This paper discusses the theory behind attaining what is termed as “Optimal” minimum wage for the United States. The article tries to address a way of achieving the most favorable minimum salary. However Considering the welfare of low-income earners, the minimum wage should be increased in a way that the labor force is not underpaid. However, its increase may result in effects on economic equilibrium. The objective of designing that equilibrium in minimum wage earning is broken down into sections and explained with additional evidence from relevant journal and articles.
The main aim of reaching an optimal minimum wage is so that the low-income earners can get a fair share of their work within the competitive labor market that is the United States. However, the implementation of this policy comes with its pros and cons. Several countries have tried to enact the “Optimal” minimum wage policy among them being Malaysia (Nurrachmi et al. 2012).
The concept of the minimum wage has had many controversies. It considered as a useful redistribution tool as it leads to an increase in the low skilled income earnings. However, its action has affected the factors of production, for instance, the higher skilled laborers or the capital. It also results in unemployment making it hard for those who fall victim of losing their job. According to the assumption known as “efficient rationing” adopted by (Saez, 2008)minimum wage induces employment that affects the low-income earners first.
In the past decades, the United States labor market has been characterized by stagnated low wages among the low-skilled workforce as well as an increasing inequality in earnings. As a result, there have been attempts to enact minimum wage policies with the objective of raising income earning among the low-skilled labor. However, this can only be achieved at the expense of unemployment. On a brighter side, there can be a way to attain an optimal minimum wage through the use of a tax system. Accomplishing the redistribution will, however, come with is trade-offs as there is limitation through fiscal constraints. Therefore, designing an “optimal” scheme will be affected by how the tax system and minimum wage interact (Lavecchia, 2018)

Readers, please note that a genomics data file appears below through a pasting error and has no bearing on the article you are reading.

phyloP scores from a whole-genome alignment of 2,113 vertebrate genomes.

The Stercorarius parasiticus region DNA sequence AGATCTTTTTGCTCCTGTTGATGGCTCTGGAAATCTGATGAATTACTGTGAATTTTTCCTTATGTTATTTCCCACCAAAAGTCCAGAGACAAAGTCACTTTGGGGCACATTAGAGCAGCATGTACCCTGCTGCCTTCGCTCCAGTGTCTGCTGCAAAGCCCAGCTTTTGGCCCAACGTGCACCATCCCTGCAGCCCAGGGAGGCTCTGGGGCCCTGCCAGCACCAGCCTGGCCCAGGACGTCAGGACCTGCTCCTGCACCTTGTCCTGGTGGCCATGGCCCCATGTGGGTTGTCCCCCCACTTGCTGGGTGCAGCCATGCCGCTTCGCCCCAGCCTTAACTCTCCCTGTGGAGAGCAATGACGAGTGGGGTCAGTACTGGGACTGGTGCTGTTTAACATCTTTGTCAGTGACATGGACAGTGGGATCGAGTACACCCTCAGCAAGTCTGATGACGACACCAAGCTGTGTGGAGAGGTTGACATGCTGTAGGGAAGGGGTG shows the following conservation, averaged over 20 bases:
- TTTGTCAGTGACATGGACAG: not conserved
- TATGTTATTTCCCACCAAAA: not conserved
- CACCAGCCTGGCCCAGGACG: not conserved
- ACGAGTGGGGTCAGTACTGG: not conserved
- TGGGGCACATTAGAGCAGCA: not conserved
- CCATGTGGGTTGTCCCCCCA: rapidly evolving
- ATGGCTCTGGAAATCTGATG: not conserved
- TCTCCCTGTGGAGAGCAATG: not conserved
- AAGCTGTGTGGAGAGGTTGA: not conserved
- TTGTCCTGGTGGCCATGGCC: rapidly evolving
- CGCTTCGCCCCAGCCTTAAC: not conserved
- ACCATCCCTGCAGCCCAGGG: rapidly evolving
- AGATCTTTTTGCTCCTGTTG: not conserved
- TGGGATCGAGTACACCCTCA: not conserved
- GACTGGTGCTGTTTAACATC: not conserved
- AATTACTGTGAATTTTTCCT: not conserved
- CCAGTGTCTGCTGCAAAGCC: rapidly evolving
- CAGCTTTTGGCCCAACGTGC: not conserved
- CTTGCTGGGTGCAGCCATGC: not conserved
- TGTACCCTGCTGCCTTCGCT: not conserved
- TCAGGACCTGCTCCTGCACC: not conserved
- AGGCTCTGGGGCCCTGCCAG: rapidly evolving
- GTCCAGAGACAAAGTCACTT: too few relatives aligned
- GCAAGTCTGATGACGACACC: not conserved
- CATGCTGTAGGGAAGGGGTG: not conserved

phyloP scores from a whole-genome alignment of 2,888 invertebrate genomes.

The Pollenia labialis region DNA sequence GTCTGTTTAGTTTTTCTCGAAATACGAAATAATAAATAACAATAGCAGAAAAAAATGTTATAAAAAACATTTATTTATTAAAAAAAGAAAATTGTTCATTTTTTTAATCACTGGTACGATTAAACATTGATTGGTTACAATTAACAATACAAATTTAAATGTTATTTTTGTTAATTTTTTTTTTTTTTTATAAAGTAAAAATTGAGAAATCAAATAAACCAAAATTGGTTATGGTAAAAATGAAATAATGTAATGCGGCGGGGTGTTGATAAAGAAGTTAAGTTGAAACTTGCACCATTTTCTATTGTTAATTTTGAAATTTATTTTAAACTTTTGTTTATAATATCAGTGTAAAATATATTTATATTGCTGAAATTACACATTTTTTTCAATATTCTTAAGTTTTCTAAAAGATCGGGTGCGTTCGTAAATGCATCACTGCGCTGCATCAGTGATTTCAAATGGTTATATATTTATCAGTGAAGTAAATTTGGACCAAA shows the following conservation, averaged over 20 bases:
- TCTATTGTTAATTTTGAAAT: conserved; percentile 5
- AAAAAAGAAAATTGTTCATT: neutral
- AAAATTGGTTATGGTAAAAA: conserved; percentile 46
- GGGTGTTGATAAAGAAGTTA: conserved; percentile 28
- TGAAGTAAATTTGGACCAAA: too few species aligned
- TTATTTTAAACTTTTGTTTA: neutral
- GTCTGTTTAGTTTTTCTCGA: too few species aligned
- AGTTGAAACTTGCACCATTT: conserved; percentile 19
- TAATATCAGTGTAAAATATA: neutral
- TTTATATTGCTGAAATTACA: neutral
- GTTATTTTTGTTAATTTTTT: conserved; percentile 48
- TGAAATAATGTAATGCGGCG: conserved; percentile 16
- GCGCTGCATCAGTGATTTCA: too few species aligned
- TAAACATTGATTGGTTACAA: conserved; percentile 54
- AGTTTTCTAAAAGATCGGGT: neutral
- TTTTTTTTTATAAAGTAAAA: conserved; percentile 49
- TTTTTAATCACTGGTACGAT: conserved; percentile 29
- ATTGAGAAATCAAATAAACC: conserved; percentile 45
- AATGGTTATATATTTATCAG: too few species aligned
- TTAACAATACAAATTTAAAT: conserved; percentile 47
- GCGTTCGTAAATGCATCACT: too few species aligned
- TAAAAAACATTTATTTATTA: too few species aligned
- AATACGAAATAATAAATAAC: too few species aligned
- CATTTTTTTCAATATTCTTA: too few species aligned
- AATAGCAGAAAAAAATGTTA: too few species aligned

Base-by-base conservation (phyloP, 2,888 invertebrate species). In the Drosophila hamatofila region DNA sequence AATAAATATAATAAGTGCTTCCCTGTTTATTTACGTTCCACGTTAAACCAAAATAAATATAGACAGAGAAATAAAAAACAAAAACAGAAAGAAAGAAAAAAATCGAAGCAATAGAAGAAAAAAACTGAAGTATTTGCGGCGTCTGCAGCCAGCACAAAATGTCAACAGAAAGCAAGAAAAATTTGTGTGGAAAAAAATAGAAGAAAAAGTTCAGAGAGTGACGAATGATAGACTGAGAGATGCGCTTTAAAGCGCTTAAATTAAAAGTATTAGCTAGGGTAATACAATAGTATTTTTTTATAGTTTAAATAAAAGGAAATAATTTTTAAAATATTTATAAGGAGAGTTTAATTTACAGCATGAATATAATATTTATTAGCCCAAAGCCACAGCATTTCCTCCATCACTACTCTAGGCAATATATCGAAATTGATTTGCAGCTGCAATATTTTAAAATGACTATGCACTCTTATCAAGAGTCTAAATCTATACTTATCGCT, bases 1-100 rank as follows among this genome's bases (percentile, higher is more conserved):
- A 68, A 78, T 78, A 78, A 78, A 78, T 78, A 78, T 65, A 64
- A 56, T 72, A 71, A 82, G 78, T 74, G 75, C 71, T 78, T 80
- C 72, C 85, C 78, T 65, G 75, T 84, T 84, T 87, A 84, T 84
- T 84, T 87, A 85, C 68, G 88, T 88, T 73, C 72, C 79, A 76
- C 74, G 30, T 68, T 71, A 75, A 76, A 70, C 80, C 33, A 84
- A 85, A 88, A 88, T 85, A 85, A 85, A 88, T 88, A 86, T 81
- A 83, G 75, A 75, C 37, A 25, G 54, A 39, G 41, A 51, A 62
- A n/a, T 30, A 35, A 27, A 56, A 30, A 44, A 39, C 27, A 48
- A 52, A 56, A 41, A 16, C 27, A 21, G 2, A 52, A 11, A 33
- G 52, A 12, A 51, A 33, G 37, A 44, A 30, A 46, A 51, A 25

This paper talks the way forward in designing an optimal minimum wage for the U.S. It is divided into sections among them including, justifying why the scheme is optimal, the objectives of the programme, the prevailing impediments to achieving the goal, the winners and losers basing on current policy and finally the how will the plan affect the US revenue.
Optimal minimum wage
The attainment of an acceptable minimum wage is not that easy as there are tradeoffs that need to e made otherwise it may have a detrimental impact on the US economy. However, the optimal condition can be reached through the following objectives. Poverty reduction through an increase in the low-skilled income level, ensuring labor marketing to minimize the rate of employment while increasing profit with the help of the available worker. Lastly, provide there is growth in productivity. This design aims to accomplish the above objectives, and henceforth, it can be termed optimal as it bridges the issues that may have resulted from a typical minimum wage like unemployment while ensuring that the welfare of the low-skilled workforce is catered for. These objectives are discussed below. It is evident, however, that the government has made an effort to increase the minimum wage as observed over the years. The federal minimum was increased from $2.90 in 1979 to $7.25 in 2009 (BLS, 2018)
(I) Poverty reduction
To attain an optimal minimum wage, the scheme should be able to address poverty among low- income laborers. Ann increment in salaries in inversely proportional to debt that is higher wage results to decrease in poverty and vice versa. However, this is not always true, although it leads to an increase in salary for the specific workers, it does not guarantee equity improvement in the general population. Also, there are others who argue that minimum wage can be contributed by factors such as constraint within the business environment, poor technology for production among others(Nurrachmi et al. 2012).